Gov. Pritzker Announces Series of New Measures to Help Illinoisans Affected by COVID-19
SPRINGFIELD — The number of confirmed cases of novel coronavirus, COVID-19, in Illinois almost doubled overnight, from 160 cases to 288, the state’s Department of Public Health announced Wednesday.
The “novel severe acute respiratory illness” has now been confirmed in 17 counties, including new cases in Kendall and Madison counties.
Among the updated count are 20 new cases at a long-term care facility in DuPage County that first reported a confirmed case Saturday.
“I know how tempting it can be to look at the illnesses and deaths in other countries and think, well that could never happen here,” Gov. JB Pritzker said Wednesday at the St. Clair County Health Department in Belleville. “... It could happen here if we do not act with all due haste. From everything we know about this virus, no place, no person, is immune.”
Illinois Department of Public Health Director Dr. Ngozi Ezike added later at a media briefing in Murphysboro that “the grim truth is these numbers will continue to grow significantly, as will, likely, the unfortunate statistic of fatalities.”
The first coronavirus-related death in Illinois was announced by her department Tuesday.
Actions taken, and not, by European governments should act as “a cautionary tale,” Pritzker said. He again urged residents to stay home — children should avoid seeing their friends and elderly individuals should ask neighbors for help securing supplies.
The governor said he knows the coronavirus is “taking a toll on everyone,” and he is working to provide those most affected with assistance.
“This coronavirus is damaging people in a variety of ways — their health, their safety and their livelihoods — and so we want to do everything we can to minimize that damage,” Pritzker said at the Murphysboro briefing.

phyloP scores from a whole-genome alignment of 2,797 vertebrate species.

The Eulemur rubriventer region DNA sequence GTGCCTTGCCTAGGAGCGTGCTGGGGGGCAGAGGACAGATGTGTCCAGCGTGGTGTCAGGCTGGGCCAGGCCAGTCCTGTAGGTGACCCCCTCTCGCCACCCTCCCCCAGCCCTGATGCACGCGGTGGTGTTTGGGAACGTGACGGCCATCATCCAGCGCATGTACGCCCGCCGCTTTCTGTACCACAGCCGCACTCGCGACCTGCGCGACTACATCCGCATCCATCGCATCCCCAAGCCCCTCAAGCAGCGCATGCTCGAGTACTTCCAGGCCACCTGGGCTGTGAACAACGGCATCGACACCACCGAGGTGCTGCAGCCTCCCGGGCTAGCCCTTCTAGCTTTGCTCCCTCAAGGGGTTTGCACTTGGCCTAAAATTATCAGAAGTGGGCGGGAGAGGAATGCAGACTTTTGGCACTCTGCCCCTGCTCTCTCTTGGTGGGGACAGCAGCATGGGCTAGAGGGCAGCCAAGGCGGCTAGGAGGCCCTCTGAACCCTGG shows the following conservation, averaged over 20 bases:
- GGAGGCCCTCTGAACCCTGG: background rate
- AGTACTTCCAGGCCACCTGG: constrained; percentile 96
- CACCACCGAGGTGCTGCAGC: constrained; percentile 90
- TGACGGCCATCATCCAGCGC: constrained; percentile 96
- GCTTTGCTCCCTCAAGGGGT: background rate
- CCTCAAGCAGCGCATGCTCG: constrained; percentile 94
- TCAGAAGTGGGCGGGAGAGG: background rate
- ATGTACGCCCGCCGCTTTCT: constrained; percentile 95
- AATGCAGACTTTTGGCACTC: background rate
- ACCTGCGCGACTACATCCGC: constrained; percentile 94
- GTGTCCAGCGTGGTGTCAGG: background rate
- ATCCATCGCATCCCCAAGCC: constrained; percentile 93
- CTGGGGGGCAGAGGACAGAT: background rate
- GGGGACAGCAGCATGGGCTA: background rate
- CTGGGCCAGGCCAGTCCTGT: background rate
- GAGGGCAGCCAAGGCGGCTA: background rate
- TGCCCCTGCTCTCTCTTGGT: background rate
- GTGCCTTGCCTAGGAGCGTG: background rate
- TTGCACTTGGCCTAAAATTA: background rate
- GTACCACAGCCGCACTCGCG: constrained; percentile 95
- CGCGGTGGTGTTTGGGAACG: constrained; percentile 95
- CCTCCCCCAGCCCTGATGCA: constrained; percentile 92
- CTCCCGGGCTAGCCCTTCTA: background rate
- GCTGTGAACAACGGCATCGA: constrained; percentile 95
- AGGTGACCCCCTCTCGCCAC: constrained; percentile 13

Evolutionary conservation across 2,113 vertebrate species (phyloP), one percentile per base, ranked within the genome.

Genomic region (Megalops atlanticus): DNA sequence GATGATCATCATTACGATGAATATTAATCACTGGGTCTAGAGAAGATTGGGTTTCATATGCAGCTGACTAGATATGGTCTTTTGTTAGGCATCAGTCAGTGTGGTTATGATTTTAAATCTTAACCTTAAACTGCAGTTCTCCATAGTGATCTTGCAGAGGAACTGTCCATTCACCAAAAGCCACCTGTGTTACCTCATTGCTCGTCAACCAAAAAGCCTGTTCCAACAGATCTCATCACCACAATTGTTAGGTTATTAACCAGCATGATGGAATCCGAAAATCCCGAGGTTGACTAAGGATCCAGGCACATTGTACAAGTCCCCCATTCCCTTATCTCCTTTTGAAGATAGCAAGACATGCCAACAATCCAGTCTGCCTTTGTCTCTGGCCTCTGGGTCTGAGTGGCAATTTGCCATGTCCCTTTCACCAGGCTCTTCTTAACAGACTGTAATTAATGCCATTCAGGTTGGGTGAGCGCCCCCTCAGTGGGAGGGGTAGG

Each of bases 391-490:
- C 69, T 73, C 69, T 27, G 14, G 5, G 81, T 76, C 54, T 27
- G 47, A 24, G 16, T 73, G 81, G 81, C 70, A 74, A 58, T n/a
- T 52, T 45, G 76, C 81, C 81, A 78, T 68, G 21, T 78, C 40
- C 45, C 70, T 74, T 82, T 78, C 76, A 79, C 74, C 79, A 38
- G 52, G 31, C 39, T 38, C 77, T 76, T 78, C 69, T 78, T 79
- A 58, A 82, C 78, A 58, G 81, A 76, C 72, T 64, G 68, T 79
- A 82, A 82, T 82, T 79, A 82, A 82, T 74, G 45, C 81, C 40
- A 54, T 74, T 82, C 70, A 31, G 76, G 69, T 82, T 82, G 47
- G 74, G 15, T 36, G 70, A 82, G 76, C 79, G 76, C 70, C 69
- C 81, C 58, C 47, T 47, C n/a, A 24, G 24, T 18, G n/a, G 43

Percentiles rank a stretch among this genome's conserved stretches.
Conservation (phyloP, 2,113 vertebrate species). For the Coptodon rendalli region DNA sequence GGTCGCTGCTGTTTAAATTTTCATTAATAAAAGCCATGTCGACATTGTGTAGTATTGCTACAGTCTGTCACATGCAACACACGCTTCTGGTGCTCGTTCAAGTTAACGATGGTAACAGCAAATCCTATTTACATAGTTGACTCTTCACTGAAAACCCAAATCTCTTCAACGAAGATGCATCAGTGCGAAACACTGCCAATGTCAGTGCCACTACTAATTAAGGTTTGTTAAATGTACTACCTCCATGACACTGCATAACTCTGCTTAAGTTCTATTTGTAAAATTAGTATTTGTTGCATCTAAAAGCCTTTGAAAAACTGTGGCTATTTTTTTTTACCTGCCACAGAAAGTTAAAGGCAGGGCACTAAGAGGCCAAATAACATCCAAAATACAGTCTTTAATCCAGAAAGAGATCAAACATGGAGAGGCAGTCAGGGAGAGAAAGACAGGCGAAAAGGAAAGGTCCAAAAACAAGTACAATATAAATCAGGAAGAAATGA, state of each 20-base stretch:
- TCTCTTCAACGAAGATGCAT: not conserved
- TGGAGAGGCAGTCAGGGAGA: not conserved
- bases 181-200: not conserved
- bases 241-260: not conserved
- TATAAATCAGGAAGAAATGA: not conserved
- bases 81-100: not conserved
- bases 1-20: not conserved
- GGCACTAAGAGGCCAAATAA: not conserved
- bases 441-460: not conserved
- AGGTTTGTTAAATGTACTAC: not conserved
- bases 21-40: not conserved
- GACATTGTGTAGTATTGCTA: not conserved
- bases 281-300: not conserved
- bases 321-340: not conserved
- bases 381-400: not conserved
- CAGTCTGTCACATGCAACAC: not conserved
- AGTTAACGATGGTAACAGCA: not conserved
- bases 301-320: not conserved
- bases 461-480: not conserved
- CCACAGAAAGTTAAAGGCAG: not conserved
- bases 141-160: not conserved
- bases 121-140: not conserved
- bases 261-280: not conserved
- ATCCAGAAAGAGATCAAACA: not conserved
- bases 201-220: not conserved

He said he has called up 60 National Guardsmen to assist with delivering meals to children out of school, asked the federal government to ensure health care is extended to those who might not have it, opened applications for those who need unemployment security, organized with sheriffs across the state to halt evictions during the state of emergency, and established utilities will not shut off service to those unable to pay.
“The drastic steps we’re taking now are what we have to do — closing the schools, closing the restaurants — but it will decrease the [number of] people who will become infected. That’s what we want,” Ezike said. “With fewer people infected, there’s less illness. With less illness, fewer people need care. With less people needing care, less people need intensive care unit beds, which of course are limited.”
The “biggest challenge we’ve faced so far,” Pritzker added, is lack of testing. The root of the issue was the federal government’s decision to engineer its own COVID-19 test as opposed to using the one created by the World Health Organization.
Pritzker said he has spoken to leaders of pharmaceutical companies to put Illinois “a little bit ahead of the line” in procuring supplies needed for testing, but, he added, supplies have thus far “mostly been monopolized” by the federal government.
Ezike said the state has the capacity to test 60 to 100 samples per day, but with the ongoing deficiency of tests, “it will take every single one of us making every sacrifice that we can to reduce this virus.”
Illinois State Police Director Brendan Kelly said in Belleville that law enforcement personnel across the state are prepared to enforce the order for restaurants and bars to remain closed to dine-in customers. Failure to do so qualifies as a misdemeanor.